Biomechanical Analysis of Eccentric and Concentric Lifting Exertions

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Title: Biomechanical Analysis of Eccentric and Concentric Lifting Exertions
Author: Shu, Yu
Advisors: Simon M. Hsiang, Committee Member
Gregory D. Buckner, Committee Member
David B. Kaber, Committee Member
Gary A. Mirka, Committee Chair
Abstract: There is considerable evidence that low back injuries and disorders are related to heavy loads applied to the human spine. Biomechanical models have been invented to examine spinal load patterns under various conditions and to estimate the risk of low back injuries. One group of these models are called electromyographic (EMG) -assisted biomechanical models which use the EMG activities of the trunk muscles to predict muscle force and the spine reaction forces. Previous EMG-assisted biomechanical models have been used to study the spinal loads under various conditions: trunk flexion⁄extension, lateral bending and twisting exertions. One of the challenges facing these models is that they rely heavily on the active muscle force component. In certain kinds of exertions (eccentric exertions and exertions at or near the full flexion trunk postures) the passive components of the extensor mechanism play a significant role in the net extensor moment, and these are not captured in the traditional EMG-assisted modeling technique. This study introduces a new EMG assisted biomechanical model that includes passive components. Empirical experiments were conducted to evaluate the improvements in model predictions when these passive tissue components were considered. Eighteen subjects participated in two groups of experiments. In experiment one, subjects performed repetitive, eccentric and concentric lifting motions in a controlled dynamometer task environment. In experiment two, subjects performed a repetitive, free dynamic lifting and lowering exertions. In both experiments, the subjects were asked to reach their full trunk flexion posture during the lifting motion. As they performed these tasks, the EMG activity of the major trunk muscles was collected. Based on the degree of trunk flexion experienced by the subjects, the passive tissue forces were estimated through the use of a finite element model of the lumbar region. Estimates of the net internal extensor moment were derived from two different EMG-assisted biomechanical models — one that included these passive tissue forces and one that did not. These predicted internal extensor moments were then compared with the net external moment calculated from the combination of the static and dynamic moments involved in lifting the load and moving the mass of the torso and this comparison provided insight into the utility of the inclusion of these passive tissue forces. The results indicated the necessity of involving passive components in the EMG- assisted biomechanical model when studying the trunk flexion/extension exertions at full trunk flexion postures. The mean absolute error between the measured load and model predicted load was significantly smaller for the model with passive components as compared to the model without passive components (19.6 vs. 25.5 Nm in experiment one, and 19.4 vs. 54.9 Nm in experiment two, respectively). The R squared value of the measured and predicted load demonstrated great improvements by involving passive components (37% to 66% in experiment one, 12% to 75% in experiment two, respectively). In a second phase of this research, this new EMG-assisted model was used to study the differences in the biomechanical response between lowering (eccentric) and lifting (concentric) exertions. Eccentric exertions induced significantly (p<0.05) higher mean maximum spine compression forces in both experiments as compared to concentric exertions (3114 vs. 3680N in experiment one, and 1870 vs. 2516N in experiment two, respectively). The variability of the spinal load in these two types of exertions was also compared. These results showed that there was significantly (p<0.05) greater variability in the eccentric exertions than in concentric exertions. These differences were shown to be affected by the lifting⁄lowering velocity, knee posture and load levels. The measure chosen to characterize this variability was the average absolute deviation from the median (AADM) of the compression values (where the median refers to the median values of the multiple repetitions of the same task). This AADM of the maximum compression force was 281N for concentric versus 472N for eccentric exertions in experiment one, and 134N versus 207N in experiment two. These results indicate both the mean and variability of the spinal compression loads are greater in eccentric exertions than in concentric exertions. This result has significant meaning when considering the relative risk of lifting and lowering exertions in the workplace. The EMG-assisted model introduced in this study demonstrated an innovative method to quantitatively include the effects of the passive components of the spine into the model and showed the importance of involving these passive components in the estimation of the spinal load at the full flexed posture and eccentric exertions. The results of this study have also provided some insight into the relative risk of eccentric vs. concentric exertions by understanding the trade-offs between the active and passive tissues of the spine during eccentric exertions.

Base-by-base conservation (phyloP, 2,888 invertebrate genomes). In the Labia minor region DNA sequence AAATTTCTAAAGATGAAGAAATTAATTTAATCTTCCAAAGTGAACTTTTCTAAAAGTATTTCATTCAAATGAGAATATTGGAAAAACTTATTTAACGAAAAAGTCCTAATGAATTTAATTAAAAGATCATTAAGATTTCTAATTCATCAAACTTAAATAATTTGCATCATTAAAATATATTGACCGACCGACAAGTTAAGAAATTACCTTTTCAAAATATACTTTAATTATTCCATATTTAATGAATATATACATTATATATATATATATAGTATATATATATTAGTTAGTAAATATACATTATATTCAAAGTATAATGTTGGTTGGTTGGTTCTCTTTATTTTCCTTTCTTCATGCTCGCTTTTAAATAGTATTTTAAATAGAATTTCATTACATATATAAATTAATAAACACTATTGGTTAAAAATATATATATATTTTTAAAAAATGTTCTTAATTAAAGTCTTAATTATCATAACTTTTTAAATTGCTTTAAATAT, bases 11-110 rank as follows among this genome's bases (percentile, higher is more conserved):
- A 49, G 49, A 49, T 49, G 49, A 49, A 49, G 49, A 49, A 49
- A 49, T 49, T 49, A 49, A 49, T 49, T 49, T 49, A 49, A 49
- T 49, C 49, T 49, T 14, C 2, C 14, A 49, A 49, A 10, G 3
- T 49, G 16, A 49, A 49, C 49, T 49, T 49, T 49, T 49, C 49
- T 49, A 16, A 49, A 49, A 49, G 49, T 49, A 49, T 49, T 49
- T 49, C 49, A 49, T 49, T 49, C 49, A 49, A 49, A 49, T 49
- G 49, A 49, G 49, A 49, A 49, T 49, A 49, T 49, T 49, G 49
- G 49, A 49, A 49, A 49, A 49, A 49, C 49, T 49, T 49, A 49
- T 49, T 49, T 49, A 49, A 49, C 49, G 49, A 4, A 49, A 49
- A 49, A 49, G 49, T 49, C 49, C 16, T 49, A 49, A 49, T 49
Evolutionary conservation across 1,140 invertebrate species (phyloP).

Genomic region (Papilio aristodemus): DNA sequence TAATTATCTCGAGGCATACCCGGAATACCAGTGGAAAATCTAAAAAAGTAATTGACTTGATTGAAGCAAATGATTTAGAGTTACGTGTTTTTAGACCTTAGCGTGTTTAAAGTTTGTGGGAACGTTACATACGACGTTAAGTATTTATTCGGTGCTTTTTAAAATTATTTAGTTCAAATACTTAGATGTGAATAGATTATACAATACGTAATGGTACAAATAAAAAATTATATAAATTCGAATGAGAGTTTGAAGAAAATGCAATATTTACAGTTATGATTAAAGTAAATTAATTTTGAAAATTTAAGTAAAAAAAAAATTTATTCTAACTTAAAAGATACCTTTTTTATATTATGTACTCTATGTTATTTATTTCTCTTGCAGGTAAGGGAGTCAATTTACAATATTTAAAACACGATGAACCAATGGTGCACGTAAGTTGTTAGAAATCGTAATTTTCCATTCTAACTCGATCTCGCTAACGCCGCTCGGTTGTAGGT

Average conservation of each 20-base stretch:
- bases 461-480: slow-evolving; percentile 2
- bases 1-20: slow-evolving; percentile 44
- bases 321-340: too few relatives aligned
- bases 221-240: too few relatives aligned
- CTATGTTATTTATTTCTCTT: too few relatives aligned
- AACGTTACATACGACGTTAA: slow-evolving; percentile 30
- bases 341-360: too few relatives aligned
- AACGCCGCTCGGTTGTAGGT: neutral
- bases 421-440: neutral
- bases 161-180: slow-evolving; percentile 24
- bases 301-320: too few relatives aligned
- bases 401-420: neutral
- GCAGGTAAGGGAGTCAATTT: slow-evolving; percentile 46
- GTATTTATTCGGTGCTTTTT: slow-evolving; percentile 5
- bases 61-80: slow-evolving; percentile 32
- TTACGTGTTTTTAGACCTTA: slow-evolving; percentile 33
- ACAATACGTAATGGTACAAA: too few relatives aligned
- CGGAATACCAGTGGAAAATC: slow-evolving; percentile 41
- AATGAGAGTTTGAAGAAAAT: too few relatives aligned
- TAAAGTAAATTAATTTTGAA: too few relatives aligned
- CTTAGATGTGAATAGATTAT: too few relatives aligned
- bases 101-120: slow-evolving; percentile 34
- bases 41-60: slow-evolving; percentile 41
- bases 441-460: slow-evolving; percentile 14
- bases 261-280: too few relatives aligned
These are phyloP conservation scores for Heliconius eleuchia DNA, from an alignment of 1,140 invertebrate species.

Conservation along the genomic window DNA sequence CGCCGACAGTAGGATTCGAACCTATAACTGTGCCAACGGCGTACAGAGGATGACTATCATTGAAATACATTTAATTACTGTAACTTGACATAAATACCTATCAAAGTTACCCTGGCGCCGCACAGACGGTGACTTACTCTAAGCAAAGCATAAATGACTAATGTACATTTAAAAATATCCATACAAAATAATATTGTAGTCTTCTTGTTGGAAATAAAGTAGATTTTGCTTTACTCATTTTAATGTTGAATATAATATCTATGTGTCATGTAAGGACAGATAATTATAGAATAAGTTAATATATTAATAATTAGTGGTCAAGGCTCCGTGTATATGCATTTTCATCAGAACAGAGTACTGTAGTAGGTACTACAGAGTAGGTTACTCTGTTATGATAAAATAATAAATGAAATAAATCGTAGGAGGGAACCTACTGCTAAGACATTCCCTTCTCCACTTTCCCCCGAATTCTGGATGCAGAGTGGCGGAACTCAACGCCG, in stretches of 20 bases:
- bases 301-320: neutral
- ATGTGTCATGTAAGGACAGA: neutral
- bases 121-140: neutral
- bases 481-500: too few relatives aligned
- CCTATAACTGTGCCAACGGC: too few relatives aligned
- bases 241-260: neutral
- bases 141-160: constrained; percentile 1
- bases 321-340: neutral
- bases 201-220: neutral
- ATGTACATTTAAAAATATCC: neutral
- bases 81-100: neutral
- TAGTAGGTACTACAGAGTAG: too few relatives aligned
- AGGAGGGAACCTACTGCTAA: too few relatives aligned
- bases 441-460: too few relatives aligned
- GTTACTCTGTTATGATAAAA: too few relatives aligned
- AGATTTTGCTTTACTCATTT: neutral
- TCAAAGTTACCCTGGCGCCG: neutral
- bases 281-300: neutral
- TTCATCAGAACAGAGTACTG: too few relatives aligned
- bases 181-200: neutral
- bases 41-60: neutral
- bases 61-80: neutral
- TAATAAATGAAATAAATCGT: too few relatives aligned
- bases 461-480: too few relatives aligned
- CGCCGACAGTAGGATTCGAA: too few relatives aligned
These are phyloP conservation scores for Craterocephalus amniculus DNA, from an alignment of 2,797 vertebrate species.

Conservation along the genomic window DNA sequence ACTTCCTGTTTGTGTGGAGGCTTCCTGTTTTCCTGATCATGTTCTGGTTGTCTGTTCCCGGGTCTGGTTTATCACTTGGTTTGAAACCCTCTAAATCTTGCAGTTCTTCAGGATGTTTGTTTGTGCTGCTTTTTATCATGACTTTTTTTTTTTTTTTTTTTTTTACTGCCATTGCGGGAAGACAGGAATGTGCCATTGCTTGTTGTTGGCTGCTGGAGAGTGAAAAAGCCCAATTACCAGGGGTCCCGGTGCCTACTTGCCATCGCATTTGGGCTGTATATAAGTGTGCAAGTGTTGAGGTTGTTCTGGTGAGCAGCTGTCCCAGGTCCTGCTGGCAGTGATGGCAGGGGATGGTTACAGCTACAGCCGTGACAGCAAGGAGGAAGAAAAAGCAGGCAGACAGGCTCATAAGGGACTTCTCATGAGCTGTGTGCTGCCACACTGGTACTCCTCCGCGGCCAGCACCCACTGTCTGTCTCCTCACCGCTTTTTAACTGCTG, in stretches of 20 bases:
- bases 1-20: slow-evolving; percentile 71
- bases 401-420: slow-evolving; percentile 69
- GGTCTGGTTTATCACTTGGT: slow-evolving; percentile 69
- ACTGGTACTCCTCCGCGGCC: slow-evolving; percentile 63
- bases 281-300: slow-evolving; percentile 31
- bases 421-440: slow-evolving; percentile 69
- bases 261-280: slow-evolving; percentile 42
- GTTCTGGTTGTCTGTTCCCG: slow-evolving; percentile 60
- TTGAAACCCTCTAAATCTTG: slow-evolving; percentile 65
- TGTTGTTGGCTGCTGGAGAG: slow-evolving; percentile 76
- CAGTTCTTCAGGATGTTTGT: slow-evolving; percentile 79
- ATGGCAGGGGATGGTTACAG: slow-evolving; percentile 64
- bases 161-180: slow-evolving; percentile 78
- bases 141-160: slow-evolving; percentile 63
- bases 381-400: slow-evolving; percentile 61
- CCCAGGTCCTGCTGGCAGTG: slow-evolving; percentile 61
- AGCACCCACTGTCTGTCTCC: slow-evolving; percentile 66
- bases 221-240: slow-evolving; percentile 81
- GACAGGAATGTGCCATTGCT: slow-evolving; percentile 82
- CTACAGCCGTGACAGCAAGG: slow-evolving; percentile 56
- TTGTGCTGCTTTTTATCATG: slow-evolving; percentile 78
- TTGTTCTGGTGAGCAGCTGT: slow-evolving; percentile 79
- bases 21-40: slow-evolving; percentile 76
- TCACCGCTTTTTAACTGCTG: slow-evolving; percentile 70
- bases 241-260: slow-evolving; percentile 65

Date: 2008-03-09
Degree: PhD
Discipline: Industrial Engineering

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